*Notice: Parts of this article may be outdated. There are many changes to its API and performance improvements recently in the java fst framework. Please refer to recent articles in Java FST Framework category for the latest info.
*

**Foreword**

This article, the fourth in a series regarding porting openFST to java, describes the latest version of the java fst library, which contains all the required code for porting phonetisaurus g2p decoder [1] to java and eventually integrate it with sphinx4.

**1. Basic Usage**

Creating as simple wfst like the one in in figure 1 below is a straightforward procedure

1 2 3 4 5 6 7 8 9 10 11 12 13 14 15 16 17 18 19 20 21 22 23 24 25 26 27 28 29 30 31 32 33 34 35 36 37 38 39 | // Create a new Semiring TropicalSemiring ts = new TropicalSemiring(); // Create the wfst Fst<Double> wfst = new Fst<Double>(ts); // Create input and output symbol tables // and assign these to the wfst Mapper<Integer, String> isyms = new Mapper<Integer, String>(); isyms.put(0, "a"); isyms.put(1, "b"); isyms.put(2, "c"); wfst.setIsyms(isyms); Mapper<Integer, String> osyms = new Mapper<Integer, String>(); osyms.put(0, "x"); osyms.put(1, "y"); osyms.put(2, "z"); wfst.setIsyms(osyms); // Create state 0 State<Double> state = new State<Double>(ts.zero()); // Add it to the wfst wfst.addState(state); // Set it as the start state wfst.setStart(s.getId()); // Add arcs to state 0 state.addArc(new Arc<Double>(0, 0, 0.5, "1")); state.addArc(new Arc<Double>(1, 1, 1.5, "1")); // Create state 1 state = new State<Double>(ts.zero()); // Add it to the wfst wfst.addState(state); // Add arcs to state 1 state.addArc(new Arc<Double>(2, 2, 2.5, "2")); // Create (final) state 2 state = new State<Double>(new Weight<Double>(3.5)); // Add it to the wfst wfst.addState(state); |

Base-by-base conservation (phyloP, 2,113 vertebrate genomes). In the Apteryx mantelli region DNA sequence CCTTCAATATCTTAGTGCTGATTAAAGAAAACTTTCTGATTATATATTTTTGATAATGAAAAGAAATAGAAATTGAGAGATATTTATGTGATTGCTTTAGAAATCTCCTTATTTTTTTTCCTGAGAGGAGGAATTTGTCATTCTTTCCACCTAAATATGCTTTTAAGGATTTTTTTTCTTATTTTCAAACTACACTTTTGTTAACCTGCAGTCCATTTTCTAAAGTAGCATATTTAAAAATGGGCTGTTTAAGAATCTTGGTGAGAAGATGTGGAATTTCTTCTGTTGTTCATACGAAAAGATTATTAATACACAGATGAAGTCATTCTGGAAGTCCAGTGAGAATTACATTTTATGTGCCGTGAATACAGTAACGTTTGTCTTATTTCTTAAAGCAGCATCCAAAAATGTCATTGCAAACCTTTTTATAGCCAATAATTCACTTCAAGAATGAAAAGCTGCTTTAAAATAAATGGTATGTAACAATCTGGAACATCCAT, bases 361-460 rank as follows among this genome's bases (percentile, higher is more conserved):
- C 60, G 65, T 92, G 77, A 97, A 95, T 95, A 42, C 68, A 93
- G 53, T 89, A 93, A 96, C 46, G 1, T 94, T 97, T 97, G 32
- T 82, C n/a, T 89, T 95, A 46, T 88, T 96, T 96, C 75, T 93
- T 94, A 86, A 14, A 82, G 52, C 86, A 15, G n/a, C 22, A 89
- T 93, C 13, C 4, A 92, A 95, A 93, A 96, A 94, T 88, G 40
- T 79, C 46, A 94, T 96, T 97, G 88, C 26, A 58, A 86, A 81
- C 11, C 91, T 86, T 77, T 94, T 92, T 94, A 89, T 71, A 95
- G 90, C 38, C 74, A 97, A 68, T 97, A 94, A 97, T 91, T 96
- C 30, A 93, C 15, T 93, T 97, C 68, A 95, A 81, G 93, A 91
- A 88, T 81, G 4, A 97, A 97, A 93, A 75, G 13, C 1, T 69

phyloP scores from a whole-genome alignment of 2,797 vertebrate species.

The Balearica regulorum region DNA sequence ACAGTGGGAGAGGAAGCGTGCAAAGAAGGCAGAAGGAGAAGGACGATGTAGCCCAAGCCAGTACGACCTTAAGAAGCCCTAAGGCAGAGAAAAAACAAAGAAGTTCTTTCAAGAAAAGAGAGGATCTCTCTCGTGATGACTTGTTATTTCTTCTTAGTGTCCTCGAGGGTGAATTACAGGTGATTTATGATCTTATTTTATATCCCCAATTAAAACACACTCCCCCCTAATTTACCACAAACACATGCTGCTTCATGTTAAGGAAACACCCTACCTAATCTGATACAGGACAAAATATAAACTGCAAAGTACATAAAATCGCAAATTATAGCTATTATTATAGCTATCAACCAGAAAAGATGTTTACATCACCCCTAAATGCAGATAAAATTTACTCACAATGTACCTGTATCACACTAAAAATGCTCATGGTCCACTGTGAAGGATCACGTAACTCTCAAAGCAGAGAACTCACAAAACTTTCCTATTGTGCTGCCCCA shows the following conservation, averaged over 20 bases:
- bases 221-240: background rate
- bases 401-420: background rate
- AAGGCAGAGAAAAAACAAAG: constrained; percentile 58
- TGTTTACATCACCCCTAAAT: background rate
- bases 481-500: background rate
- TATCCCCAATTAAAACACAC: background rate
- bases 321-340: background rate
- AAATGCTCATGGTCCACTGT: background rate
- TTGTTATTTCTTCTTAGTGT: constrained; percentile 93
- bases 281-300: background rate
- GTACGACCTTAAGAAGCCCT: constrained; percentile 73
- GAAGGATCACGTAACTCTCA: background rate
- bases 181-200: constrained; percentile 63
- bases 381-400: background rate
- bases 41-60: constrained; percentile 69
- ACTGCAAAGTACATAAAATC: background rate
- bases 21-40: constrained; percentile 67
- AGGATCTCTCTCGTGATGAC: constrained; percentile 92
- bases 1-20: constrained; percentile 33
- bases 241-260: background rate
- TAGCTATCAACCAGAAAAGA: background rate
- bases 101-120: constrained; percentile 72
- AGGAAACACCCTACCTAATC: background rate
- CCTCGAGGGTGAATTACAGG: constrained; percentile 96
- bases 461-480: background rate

Then this wfst can be serialized as binary java fst

1 2 3 4 5 | try { wfst.saveModel("path/to/filename"); } catch (IOException e) { e.printStackTrace(); } |

or exported to openFst text format

1 | Convert.export(wfst, wfst.getSemiring(), "path/to/exported"); |

Finally it can also be used for several operations as described in the following section.

**2. Fst Operations**

As already mentioned, priority was given to operations that are required for the porting of phonetisaurus’ g2p decoder to java. All operations described are defined in their own class having the same name with the operation under the edu.cmu.sphinx.fst.operations package.

**2.1. ArcSort**

This operation sorts the arcs in an FST per state. It is defined as follows:

1 | public static <T extends Comparable<T>> void apply(Fst<T> fst, Comparator<Arc<T>> cmp) |